METHODS: The candidate can expect to learn (1) how to set up and maintain experimental mesocosms in a laboratory setting, (e.g. growth and sampling of biofilms and snails), (2) how to register changes in biofilm and snail biology (e.g. growth, respiration, reproduction), and (3) how to quantify particulate plastics in various media, including techniques for particle characterization (e.g. Dynamic light scattering, Nanoparticle tracking analysis, Transmission electron microscopy) and analytical chemistry (e.g. Inductively coupled plasma mass spectrometry)).

Suitable candidates for this project are expected to hold a BSc degree in biology, environmental sciences or a related discipline. For further information please contact Ahmed Tlili (ahmed.tlili@eawag.ch). This work will be performed at Eawag (Dübendorf) in the Department of Environmental Toxicology, and in collaboration with Denise Mitrano (denise.mitrano@eawag.ch) in the Department of Process Engineering.

 

Molecular responses to herbicide exposures in stream biofilms

Stream biofilms are complex communities of algae, bacteria and fungi, which play a fundamental ecological role in aquatic ecosystems. Microorganisms composing biofilms are primary targets for herbicides, which can lead to structural and functional alterations of the community, with potential negative consequences for ecosystem functioning. Yet, molecular processes underlying functional and structural responses of biofilms to herbicides are still largely unknown.

AIM: By establishing a set of genes that are specifically regulated in biofilms upon exposure to herbicides, we aim in this project to (i) examine toxicity and adaptive cellular processes, on the transcriptome level, in aquatic biofilms and  (ii) link these processes to community functional and structural alterations.

METHODS: Candidates will learn (1) how to culture and sample biofilms both in the field and in laboratory mesocosms , (2) various techniques for gene expression (mRNA extraction and quantification, qPCR), molecular and functional diversity analyses (genomic DNA extraction and amplification, DGGE, flowcytometry), and (3) quantification of the herbicides in water and biofilms.

Suitable candidates for this project are expected to hold a BSc degree in biology, environmental sciences or a related discipline.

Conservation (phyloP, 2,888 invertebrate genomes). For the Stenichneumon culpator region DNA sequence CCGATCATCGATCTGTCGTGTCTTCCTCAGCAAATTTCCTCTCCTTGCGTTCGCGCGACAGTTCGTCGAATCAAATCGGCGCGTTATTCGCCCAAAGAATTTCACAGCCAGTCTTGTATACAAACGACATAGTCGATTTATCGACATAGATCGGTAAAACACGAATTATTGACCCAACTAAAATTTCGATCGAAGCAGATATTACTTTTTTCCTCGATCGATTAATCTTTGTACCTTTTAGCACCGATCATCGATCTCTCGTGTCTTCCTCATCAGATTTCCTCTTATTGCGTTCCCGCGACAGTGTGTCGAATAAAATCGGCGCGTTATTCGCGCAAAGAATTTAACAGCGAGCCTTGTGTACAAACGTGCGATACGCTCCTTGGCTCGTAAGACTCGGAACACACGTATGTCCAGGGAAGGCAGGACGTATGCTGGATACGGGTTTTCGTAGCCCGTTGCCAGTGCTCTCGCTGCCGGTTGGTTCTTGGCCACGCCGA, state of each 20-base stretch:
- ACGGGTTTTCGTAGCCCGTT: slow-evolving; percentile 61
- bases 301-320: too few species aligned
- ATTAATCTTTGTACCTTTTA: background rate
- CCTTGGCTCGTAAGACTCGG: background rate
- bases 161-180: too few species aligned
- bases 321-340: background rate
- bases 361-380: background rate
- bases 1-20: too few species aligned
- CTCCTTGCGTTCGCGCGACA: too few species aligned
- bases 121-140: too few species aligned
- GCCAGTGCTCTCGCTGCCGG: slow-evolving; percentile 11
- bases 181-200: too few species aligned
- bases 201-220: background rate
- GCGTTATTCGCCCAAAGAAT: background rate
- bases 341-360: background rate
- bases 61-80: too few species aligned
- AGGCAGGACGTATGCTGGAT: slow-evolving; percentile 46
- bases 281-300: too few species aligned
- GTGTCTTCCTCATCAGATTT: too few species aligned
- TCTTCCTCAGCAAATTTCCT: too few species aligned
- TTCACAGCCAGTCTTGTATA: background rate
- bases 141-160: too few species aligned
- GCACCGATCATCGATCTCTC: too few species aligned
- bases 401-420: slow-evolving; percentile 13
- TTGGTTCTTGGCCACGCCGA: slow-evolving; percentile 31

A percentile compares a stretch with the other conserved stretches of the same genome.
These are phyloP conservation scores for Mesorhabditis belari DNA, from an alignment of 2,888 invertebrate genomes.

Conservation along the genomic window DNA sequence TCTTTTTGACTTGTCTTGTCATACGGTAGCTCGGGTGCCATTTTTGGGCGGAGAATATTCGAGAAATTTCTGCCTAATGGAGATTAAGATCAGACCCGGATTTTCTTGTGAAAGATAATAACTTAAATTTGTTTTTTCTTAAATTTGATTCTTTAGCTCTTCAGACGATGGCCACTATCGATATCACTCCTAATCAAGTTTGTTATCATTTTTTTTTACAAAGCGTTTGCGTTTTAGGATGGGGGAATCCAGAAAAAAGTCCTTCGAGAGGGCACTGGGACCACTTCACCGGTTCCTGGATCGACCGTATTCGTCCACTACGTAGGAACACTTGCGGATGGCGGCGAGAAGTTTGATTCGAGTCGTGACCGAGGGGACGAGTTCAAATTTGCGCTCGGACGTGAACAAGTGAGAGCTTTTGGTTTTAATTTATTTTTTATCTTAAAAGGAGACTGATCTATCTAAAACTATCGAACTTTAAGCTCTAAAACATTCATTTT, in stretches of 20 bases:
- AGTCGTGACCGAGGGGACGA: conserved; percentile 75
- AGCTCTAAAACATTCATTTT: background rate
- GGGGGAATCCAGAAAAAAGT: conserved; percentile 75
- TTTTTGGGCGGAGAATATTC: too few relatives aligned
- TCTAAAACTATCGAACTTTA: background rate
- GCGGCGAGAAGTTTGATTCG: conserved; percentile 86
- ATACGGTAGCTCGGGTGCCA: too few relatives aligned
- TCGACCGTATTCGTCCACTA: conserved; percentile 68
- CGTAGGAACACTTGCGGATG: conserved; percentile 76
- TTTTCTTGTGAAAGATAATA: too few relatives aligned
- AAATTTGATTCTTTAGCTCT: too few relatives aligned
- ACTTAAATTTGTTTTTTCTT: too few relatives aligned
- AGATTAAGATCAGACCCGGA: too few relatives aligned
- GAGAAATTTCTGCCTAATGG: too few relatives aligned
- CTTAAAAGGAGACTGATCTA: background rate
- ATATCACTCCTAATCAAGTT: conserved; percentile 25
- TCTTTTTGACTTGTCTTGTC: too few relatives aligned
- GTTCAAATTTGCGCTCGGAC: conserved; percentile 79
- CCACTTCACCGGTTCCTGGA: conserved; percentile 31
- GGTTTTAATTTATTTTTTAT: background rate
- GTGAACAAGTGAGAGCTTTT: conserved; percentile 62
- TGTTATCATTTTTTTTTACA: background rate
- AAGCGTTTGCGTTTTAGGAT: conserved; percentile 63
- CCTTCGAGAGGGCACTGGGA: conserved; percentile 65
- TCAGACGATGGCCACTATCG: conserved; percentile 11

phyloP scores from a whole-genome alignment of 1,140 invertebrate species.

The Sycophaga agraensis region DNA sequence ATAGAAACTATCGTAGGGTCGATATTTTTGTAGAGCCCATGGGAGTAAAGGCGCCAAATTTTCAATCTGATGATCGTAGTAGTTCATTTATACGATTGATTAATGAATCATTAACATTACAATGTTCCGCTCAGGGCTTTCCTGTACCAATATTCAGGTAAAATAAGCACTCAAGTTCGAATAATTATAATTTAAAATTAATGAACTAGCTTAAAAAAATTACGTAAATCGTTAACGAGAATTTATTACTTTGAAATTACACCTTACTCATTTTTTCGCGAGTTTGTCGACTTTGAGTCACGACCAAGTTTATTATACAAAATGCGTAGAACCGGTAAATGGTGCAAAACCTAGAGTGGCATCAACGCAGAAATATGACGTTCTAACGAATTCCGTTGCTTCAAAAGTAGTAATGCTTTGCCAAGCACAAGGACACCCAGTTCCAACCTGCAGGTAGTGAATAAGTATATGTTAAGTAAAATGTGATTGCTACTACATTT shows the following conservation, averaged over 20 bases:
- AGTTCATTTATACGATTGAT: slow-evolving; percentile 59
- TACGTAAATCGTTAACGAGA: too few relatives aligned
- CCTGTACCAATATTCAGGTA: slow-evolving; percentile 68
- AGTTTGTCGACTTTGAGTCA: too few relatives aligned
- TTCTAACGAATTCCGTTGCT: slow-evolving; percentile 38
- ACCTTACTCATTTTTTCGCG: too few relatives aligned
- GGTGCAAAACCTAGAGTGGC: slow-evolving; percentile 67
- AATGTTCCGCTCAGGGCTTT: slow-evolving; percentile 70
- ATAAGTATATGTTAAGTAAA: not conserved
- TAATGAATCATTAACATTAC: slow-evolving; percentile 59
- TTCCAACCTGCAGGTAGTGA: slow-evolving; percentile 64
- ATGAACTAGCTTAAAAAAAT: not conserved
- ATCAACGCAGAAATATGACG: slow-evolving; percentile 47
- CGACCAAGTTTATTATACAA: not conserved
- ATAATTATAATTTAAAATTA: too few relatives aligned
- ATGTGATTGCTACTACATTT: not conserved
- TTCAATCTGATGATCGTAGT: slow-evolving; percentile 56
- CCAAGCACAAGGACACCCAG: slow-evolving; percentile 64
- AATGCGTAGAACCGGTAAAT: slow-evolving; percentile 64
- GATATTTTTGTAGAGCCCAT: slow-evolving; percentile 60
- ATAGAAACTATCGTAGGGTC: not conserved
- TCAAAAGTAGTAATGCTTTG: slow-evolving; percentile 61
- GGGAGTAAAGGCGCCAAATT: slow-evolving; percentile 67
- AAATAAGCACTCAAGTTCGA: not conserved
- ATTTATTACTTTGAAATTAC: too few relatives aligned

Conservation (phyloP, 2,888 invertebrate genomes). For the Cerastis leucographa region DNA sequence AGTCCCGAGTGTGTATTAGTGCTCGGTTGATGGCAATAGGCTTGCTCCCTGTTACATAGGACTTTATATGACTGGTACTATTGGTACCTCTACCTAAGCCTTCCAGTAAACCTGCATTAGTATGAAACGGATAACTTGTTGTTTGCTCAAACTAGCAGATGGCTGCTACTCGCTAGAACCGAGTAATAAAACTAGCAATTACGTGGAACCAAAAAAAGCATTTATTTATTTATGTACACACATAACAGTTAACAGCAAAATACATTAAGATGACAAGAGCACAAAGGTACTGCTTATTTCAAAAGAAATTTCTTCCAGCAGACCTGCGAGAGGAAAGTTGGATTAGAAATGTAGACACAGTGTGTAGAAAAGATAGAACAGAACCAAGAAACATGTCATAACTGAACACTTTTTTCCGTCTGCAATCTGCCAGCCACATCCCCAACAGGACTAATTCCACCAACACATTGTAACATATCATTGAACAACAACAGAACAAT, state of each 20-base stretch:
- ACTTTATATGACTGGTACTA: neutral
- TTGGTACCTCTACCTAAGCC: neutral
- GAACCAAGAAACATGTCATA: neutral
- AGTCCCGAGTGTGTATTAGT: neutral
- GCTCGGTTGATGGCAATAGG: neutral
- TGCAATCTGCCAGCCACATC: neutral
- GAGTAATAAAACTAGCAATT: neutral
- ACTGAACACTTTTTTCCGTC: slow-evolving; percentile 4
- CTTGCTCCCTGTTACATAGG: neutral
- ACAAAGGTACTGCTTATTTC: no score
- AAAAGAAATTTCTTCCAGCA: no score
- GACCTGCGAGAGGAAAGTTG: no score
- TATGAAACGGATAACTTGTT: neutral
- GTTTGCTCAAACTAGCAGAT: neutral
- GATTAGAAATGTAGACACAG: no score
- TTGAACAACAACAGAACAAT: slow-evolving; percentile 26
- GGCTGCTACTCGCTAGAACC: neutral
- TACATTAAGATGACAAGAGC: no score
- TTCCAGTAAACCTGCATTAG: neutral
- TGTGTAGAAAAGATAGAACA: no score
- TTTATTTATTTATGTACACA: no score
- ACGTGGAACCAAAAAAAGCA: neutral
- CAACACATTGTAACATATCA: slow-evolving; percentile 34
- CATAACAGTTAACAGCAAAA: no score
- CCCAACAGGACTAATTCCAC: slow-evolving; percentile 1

For further information please contact Ahmed Tlili (ahmed.tlili@eawag.ch). This work will be performed at Eawag in the department of Environmental Toxicology in Dübendorf.

 

Contact

Prof. Dr. Kristin SchirmerHead of departmentTel. +41 58 765 5266Send Mail
Dr. Ahmed TliliGroup LeaderTel. +41 58 765 5330Send Mail

Teaching

We are actively involved in formal course instructions and thesis supervision.

 

Course Title

Course Number     Persons Involved

Advanced Ecotoxicology (ETHZ)

701-1312-00L

Rik Eggen, Elisabeth Janssen,Kristin Schirmer, Marc Suter, Ahmed Tlili

Practical Course in Molecular Ecotoxicology (ETHZ)

701-1330-00L

Kristin Schirmer, Colette vom Berg, Stephan Fischer (Aquatox Solutions)

Introduction to Toxicology (ETHZ)

752-1300-01L

Rik Eggen, Melanie Erzinger, Shana Sturla

Ecotoxicology (EPFL)

ENV-306

Kristin Schirmer, Michael Burkhard, Julita Stadnicka

Chemistry of Aquatic Systems (ETHZ)

701-0423-00L

Lenny Winkel, Ahmed Tlili

Computational Biology and Bioinformatics Seminar (ETHZ)

636-0704-00L

Jörg Stelling, Manfred Claassen, Dagmar Iber, Tanja Stadler, Anze Zupanic

Grundlagen der Umweltchemie und Ökotoxikologie (ETHZ)

529-0037-01L

Kathrin Fenner, Juliane Hollender, Colette vom Berg

Seminar für Bachelor-Studierende: Biogeochemie (ETHZ)

701-0419-01L

Gerhard Furrer, Ruben Kretzschmar, Colette vom Berg

Division Analytical Sciences - Courses

Marc Suter is the current vice president of the Division Analytical Sciences (DAS) of the Swiss Chemical Society (SCS)which offers a wide range of further education courses in the fields of analytical sciences such as separation, spectroscopy, analytical applications, methods of biotechnology and life sciences as well as quality assurance and information management.

From beginners to experts, all levels of users are targeted. The courses are organized by Esther Wolff, and offered in collaboration with industrial partners to ensure the relevance of application.

A great number of courses are held at Eawag.

The complete list of courses can be found HERE.

 

 

 

Contact

Dr. Marc SuterFormer Deputy Department HeadTel. ---Send Mail